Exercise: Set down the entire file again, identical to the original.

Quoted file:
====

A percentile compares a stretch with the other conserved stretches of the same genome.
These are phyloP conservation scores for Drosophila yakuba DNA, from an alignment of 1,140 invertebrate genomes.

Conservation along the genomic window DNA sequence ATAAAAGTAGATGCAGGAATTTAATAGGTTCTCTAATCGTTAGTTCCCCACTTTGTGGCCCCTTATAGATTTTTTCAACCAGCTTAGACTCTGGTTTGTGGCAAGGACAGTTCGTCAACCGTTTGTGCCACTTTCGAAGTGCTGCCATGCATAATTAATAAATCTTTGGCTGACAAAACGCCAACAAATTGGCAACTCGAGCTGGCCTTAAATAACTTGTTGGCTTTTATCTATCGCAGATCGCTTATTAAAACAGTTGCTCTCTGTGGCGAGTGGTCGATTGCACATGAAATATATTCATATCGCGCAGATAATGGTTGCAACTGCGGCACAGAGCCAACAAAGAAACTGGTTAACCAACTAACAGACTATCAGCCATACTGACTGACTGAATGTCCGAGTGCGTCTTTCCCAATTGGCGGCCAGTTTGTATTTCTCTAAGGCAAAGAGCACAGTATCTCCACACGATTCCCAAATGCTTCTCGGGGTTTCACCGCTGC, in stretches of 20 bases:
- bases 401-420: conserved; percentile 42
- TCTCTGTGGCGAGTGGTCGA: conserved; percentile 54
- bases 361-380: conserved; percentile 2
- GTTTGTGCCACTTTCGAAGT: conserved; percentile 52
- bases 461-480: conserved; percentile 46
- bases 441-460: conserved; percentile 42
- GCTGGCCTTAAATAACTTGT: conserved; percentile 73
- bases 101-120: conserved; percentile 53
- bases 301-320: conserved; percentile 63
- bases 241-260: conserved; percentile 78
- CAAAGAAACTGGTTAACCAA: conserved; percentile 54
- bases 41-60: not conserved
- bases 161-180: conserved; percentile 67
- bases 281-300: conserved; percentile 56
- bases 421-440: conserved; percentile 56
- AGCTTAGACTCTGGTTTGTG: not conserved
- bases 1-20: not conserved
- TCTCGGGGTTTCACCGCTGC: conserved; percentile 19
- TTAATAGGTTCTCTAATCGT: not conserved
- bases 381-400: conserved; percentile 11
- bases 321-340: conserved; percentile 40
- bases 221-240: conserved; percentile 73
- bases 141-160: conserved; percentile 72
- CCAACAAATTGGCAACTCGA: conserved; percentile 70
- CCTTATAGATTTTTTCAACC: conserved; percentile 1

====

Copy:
A percentile compares a stretch with the other conserved stretches of the same genome.
These are phyloP conservation scores for Drosophila yakuba DNA, from an alignment of 1,140 invertebrate genomes.

Conservation along the genomic window DNA sequence ATAAAAGTAGATGCAGGAATTTAATAGGTTCTCTAATCGTTAGTTCCCCACTTTGTGGCCCCTTATAGATTTTTTCAACCAGCTTAGACTCTGGTTTGTGGCAAGGACAGTTCGTCAACCGTTTGTGCCACTTTCGAAGTGCTGCCATGCATAATTAATAAATCTTTGGCTGACAAAACGCCAACAAATTGGCAACTCGAGCTGGCCTTAAATAACTTGTTGGCTTTTATCTATCGCAGATCGCTTATTAAAACAGTTGCTCTCTGTGGCGAGTGGTCGATTGCACATGAAATATATTCATATCGCGCAGATAATGGTTGCAACTGCGGCACAGAGCCAACAAAGAAACTGGTTAACCAACTAACAGACTATCAGCCATACTGACTGACTGAATGTCCGAGTGCGTCTTTCCCAATTGGCGGCCAGTTTGTATTTCTCTAAGGCAAAGAGCACAGTATCTCCACACGATTCCCAAATGCTTCTCGGGGTTTCACCGCTGC, in stretches of 20 bases:
- bases 401-420: conserved; percentile 42
- TCTCTGTGGCGAGTGGTCGA: conserved; percentile 54
- bases 361-380: conserved; percentile 2
- GTTTGTGCCACTTTCGAAGT: conserved; percentile 52
- bases 461-480: conserved; percentile 46
- bases 441-460: conserved; percentile 42
- GCTGGCCTTAAATAACTTGT: conserved; percentile 73
- bases 101-120: conserved; percentile 53
- bases 301-320: conserved; percentile 63
- bases 241-260: conserved; percentile 78
- CAAAGAAACTGGTTAACCAA: conserved; percentile 54
- bases 41-60: not conserved
- bases 161-180: conserved; percentile 67
- bases 281-300: conserved; percentile 56
- bases 421-440: conserved; percentile 56
- AGCTTAGACTCTGGTTTGTG: not conserved
- bases 1-20: not conserved
- TCTCGGGGTTTCACCGCTGC: conserved; percentile 19
- TTAATAGGTTCTCTAATCGT: not conserved
- bases 381-400: conserved; percentile 11
- bases 321-340: conserved; percentile 40
- bases 221-240: conserved; percentile 73
- bases 141-160: conserved; percentile 72
- CCAACAAATTGGCAACTCGA: conserved; percentile 70
- CCTTATAGATTTTTTCAACC: conserved; percentile 1